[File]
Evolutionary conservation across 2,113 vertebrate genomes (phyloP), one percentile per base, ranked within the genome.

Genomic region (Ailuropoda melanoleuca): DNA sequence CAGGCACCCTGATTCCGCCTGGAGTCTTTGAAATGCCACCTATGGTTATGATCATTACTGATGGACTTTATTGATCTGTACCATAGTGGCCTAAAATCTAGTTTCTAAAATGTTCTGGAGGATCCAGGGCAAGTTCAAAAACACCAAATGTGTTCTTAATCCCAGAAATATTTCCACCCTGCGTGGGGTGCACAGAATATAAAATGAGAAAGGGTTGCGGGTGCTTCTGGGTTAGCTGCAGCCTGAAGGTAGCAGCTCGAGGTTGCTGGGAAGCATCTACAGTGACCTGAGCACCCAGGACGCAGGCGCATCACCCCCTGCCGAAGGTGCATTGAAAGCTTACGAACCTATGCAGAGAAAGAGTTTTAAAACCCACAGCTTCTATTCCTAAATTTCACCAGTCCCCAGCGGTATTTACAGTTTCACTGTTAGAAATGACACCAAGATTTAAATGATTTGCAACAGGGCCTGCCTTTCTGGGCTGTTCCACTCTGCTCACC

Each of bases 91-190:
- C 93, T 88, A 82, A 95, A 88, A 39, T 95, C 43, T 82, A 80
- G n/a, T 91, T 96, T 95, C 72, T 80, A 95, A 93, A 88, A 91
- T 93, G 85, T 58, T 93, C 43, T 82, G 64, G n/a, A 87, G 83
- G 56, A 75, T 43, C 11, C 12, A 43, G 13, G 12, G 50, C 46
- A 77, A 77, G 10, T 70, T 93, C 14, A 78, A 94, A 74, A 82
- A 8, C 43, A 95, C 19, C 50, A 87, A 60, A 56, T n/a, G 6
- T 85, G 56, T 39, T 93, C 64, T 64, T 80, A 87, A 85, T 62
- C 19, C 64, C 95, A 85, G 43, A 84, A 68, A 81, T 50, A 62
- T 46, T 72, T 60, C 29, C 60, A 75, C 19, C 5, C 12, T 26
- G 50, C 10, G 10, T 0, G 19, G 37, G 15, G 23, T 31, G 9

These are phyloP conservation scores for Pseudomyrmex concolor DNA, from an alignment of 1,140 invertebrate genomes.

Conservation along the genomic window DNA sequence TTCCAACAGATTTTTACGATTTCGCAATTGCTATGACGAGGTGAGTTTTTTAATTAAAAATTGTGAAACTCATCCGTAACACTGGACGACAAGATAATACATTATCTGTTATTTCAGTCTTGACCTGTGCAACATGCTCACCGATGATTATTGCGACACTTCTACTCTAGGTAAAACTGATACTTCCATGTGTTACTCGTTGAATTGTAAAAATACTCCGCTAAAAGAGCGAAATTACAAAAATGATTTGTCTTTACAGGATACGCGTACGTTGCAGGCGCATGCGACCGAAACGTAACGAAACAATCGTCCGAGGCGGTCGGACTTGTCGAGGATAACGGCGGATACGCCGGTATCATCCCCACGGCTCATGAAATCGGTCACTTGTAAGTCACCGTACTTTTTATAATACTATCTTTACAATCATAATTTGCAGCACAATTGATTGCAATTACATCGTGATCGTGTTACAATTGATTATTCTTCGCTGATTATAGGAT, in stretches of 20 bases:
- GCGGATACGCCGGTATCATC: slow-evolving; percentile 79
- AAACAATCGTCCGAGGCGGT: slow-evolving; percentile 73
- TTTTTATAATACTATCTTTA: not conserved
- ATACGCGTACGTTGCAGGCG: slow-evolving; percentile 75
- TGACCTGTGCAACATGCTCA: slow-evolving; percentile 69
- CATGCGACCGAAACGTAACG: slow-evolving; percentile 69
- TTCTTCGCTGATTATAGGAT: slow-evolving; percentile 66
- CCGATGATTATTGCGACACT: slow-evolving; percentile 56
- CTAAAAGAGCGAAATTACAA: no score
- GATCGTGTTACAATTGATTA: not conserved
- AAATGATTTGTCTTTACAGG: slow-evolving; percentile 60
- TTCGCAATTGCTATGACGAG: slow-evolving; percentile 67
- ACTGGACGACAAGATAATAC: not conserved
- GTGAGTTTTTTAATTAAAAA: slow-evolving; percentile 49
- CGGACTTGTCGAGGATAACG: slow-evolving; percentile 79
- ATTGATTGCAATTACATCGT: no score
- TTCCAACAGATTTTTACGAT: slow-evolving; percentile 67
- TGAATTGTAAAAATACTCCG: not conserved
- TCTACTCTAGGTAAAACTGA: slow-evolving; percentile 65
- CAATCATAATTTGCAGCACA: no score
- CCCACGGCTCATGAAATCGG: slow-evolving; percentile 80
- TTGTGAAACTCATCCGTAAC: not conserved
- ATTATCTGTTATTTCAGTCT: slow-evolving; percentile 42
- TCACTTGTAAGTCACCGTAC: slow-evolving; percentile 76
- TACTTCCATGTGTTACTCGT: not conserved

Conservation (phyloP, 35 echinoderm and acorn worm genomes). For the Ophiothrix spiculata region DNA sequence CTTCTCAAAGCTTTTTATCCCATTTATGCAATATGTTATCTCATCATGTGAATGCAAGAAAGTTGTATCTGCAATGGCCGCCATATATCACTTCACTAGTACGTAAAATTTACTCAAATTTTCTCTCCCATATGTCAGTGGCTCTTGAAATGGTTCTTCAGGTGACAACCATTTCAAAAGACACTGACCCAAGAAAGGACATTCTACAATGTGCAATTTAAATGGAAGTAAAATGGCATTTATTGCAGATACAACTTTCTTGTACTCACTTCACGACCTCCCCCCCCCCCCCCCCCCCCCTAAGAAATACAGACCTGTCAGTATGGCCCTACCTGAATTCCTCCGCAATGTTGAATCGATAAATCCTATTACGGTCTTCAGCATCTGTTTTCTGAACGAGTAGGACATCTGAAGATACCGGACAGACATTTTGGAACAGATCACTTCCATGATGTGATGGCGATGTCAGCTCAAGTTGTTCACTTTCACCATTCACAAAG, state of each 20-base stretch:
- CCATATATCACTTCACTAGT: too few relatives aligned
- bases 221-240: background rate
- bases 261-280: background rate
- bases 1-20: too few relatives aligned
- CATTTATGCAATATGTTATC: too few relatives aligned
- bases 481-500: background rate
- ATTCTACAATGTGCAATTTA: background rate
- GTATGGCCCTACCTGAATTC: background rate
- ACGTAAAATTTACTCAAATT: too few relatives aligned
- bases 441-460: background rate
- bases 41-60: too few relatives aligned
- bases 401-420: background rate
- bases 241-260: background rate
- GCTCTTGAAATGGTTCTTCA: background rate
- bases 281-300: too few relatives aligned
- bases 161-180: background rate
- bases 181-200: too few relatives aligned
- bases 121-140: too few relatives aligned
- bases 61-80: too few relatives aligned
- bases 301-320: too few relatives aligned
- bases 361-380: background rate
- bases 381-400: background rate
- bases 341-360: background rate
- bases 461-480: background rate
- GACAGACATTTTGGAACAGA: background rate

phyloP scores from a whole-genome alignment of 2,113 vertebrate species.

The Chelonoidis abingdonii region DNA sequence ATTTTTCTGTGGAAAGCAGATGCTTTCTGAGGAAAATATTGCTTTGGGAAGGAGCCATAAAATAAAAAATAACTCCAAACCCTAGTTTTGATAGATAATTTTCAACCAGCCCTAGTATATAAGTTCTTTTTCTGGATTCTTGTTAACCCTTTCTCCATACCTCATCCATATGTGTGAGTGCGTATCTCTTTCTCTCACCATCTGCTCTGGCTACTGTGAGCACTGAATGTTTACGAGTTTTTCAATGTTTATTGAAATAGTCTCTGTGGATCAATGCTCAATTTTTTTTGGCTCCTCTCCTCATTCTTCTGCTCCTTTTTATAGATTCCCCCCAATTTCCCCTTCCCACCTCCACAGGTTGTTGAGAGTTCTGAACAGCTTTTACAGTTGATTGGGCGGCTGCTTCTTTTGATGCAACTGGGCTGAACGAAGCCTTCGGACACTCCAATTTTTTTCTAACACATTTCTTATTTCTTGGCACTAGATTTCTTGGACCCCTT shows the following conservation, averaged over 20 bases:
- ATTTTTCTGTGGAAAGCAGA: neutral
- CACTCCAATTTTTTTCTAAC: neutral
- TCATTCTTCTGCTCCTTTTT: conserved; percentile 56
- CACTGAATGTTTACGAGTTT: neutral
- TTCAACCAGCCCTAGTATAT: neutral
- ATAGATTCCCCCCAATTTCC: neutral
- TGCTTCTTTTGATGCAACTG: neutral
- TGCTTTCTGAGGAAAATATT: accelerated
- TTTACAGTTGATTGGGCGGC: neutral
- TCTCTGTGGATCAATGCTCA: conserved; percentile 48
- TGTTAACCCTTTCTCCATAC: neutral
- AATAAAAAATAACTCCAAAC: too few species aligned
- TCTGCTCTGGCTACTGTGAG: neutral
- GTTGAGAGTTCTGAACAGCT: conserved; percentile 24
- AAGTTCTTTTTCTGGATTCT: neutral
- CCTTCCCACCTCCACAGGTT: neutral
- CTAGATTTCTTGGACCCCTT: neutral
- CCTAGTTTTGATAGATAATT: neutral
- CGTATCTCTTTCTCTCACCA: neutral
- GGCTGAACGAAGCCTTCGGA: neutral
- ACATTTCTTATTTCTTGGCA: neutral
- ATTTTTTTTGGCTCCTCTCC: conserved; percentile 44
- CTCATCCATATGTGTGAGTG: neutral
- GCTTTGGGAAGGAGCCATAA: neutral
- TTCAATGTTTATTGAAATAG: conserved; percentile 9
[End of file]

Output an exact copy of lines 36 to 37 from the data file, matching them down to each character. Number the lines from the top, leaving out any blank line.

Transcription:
- CCCACGGCTCATGAAATCGG: slow-evolving; percentile 80
- TTGTGAAACTCATCCGTAAC: not conserved